ANNOUNCEMENT Peter DeMott, 62, of Ithaca, died suddenly on Thursday, February 19, 2009. Family will be present to receive friends on Sunday, February 22, 2009, from 3- 7 p.m. at the Women's Community Building, Corners of Cayuga and Seneca St., Ithaca, NY. A Funeral Mass, officiated by Father Simon Harak, SJ, will be held on Monday, February 23, 2009, at 1 p.m. at Immaculate Conception Catholic Church, Geneva St., Ithaca, NY. Burial will follow at Greensprings Natural Cemetery, Newfield, NY.

FULL OBITUARY Peter De Mott, 62, loving father, husband, son, uncle, friend, peace activist and Catholic Worker, died after a work related accident, February 19, 2009. He is survived by his wife of 25 years, Ellen Grady; and their four daughters, Marie (23), Kate (20), Nora (16), and Saoirse (6); his mother, Marie Ryan De Mott; siblings, Joseph (Katherine), James (Lynn), Michael (Gemma) and Catherine Steel (Richard); mother-in-law, Teresa J. Grady; sisters and brothers-in-law, Mary Ann Grady Flores (Oscar Flores), Clare Grady (Paul Sayvetz), John Grady (Laurie DeFlaun), Teresa B. Grady; and many nieces and nephews. He is preceded in death by his father, John Irving De Mott; and siblings, Mary, Stephen, John, and Charles.

Peter was born in Washington, DC, and grew up in Crookston, MN and Omaha, NE. Peter was a graduate of St. Margaret Mary's Grade School, Creighton Prep, and the University of Nebraska at Omaha. He served in the Marine Corps and spent 1969 in Vietnam. He also served in the Army where he received training as a linguist and was assigned to a NATO post in Ankara, Turkey.

Peter wrote: "My experience in the military convinced me of the futility of war and of the sad misallocation of resources which war making requires. In l979 I joined the Catholic Worker movement and began to work nonviolently for justice and peace by addressing some of the root causes of poverty, unemployment and homelessness."

From that point Peter committed his life to Jesus' message of non-violence. "My faith in God prompts me to work for a world which unifies us all by ties of love and solidarity and mutual cooperation."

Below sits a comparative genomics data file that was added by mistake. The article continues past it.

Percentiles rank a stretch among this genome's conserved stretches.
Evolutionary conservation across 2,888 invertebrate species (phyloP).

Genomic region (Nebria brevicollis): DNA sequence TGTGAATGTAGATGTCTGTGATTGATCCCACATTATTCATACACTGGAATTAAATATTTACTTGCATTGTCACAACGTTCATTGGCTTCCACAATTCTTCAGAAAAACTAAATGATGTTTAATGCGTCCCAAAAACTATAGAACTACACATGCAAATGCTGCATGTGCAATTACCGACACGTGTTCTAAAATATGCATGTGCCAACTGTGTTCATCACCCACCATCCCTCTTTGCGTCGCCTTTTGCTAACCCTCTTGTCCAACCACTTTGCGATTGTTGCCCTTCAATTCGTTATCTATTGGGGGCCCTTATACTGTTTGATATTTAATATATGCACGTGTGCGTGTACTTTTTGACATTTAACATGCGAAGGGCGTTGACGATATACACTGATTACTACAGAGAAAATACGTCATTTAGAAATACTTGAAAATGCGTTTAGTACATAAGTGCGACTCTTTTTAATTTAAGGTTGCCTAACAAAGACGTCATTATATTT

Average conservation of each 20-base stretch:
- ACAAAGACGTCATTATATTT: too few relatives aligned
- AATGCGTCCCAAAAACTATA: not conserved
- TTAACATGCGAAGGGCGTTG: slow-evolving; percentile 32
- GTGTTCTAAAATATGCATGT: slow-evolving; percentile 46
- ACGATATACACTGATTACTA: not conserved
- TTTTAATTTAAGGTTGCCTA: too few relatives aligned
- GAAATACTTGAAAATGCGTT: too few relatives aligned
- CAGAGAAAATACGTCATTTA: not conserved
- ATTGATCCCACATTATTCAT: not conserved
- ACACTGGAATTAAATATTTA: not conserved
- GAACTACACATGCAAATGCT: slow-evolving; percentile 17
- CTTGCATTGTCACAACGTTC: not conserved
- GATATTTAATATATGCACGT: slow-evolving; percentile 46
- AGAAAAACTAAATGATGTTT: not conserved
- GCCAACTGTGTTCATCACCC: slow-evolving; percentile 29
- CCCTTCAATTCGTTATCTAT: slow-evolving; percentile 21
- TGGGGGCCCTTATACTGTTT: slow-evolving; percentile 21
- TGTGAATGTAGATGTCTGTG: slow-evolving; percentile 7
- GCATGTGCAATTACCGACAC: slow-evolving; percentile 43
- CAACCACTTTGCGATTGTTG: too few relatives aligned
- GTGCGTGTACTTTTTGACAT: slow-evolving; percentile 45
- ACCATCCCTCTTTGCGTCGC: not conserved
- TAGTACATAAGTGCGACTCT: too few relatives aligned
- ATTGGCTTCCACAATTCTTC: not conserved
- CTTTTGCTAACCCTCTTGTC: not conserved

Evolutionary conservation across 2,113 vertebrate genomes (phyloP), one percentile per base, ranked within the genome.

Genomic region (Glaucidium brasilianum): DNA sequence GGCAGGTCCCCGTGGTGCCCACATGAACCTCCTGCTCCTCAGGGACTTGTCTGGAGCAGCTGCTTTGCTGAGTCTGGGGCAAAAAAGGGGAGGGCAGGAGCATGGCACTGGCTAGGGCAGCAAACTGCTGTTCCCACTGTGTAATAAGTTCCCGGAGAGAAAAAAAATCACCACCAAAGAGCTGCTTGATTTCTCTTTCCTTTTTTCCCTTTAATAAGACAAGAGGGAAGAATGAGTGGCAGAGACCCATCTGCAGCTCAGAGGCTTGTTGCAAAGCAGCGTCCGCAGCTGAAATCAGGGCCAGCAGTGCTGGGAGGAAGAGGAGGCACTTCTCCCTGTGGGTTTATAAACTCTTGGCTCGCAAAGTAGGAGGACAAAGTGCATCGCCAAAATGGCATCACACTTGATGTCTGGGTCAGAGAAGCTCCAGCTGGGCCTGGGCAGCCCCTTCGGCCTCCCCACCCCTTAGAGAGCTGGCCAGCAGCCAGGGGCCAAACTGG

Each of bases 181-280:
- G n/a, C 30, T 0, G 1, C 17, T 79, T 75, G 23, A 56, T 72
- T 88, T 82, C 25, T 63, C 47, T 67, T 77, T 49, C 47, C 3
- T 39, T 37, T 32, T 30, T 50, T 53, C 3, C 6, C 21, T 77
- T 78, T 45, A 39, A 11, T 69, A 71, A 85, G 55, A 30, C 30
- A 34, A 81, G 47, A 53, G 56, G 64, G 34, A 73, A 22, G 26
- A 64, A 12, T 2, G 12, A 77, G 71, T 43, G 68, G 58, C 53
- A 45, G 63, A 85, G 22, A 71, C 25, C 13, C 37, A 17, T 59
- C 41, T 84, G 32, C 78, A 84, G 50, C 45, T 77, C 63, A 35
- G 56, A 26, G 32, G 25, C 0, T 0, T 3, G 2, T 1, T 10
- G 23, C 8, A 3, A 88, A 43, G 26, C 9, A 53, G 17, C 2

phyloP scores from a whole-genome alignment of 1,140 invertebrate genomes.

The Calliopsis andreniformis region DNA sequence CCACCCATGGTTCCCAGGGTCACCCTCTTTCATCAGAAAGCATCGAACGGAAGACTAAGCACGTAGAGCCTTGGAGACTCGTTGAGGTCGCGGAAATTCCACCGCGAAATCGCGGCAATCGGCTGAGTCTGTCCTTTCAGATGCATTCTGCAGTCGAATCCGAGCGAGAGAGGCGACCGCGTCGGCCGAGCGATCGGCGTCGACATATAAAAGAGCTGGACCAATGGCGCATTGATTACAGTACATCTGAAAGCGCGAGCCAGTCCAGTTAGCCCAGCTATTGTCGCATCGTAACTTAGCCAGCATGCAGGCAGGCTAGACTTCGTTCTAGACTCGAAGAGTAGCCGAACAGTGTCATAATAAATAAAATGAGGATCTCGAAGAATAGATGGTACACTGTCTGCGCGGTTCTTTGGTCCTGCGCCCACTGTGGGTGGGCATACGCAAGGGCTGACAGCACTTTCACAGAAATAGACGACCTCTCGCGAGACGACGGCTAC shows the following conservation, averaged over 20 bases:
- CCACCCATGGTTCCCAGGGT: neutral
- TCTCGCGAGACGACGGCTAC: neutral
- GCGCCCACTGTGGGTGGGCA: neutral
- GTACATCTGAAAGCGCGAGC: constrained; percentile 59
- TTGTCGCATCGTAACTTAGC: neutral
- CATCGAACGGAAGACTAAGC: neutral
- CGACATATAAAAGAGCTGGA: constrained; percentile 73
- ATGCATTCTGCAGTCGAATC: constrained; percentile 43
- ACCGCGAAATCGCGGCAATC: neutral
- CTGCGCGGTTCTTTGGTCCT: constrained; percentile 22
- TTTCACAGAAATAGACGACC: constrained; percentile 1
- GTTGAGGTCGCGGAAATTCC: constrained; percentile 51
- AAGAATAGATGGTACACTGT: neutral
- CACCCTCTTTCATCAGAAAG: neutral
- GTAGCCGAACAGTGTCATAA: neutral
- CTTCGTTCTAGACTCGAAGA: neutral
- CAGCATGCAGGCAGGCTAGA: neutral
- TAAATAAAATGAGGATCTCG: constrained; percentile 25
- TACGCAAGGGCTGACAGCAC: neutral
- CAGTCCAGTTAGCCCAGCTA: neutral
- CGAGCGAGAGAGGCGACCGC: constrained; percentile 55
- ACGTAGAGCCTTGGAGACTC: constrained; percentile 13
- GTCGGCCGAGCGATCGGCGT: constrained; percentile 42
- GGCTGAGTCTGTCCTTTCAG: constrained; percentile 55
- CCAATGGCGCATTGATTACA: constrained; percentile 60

This commitment brought Peter on a journey that sought to confront the works of war. He was arrested and jailed numerous times and served over three years cumulatively in prison for his nonviolent civil disobedience.

"It is the responsibility of each and every one of us to nonviolently confront our leaders who break the law with impunity, through their use of lies, deceptions and forgeries to promote and prosecute war," he wrote. "The law should promote life and the well being of everyone and should preserve and protect the earth and its creatures."

We remember Peter this St Patrick's Day, the sixth anniversary of the March 17, 2003 action where Peter, Danny Burns, and Clare and Teresa Grady poured their blood at the local Army/Marine recruiting center, two days before "shock and awe" began, in an act of nonviolent symbolic action.

We commit ourselves to continue the work for peace and justice whenever our government persists in a policy of war that takes the lives of the innocent at home and abroad.

"Nothing of good and lasting value comes without a price," Peter wrote, "and I have been privileged to be part of the world-wide struggle for peace and justice, along with so many others who have done so much. To the extent that we sit passively by during these challenging times-when the fate of the earth and all its life forms hangs in the balance, to that very extent we give our tacit approval to the forces amassed to destroy us."

We thank God for the gift of Peter's life. His loving spirit, warmth, generosity, caring, and hope, have endeared him to so many. He was our papa, our dad, our husband, our rock, our teacher, our guiding light, our love. This loss is hard to comprehend, it seems so unreal, but we must try to hold onto the faith that he taught us. We walk in his love.

Contributions can be made to the Ithaca Catholic, 133 Sheffield Rd., Ithaca, NY 14850.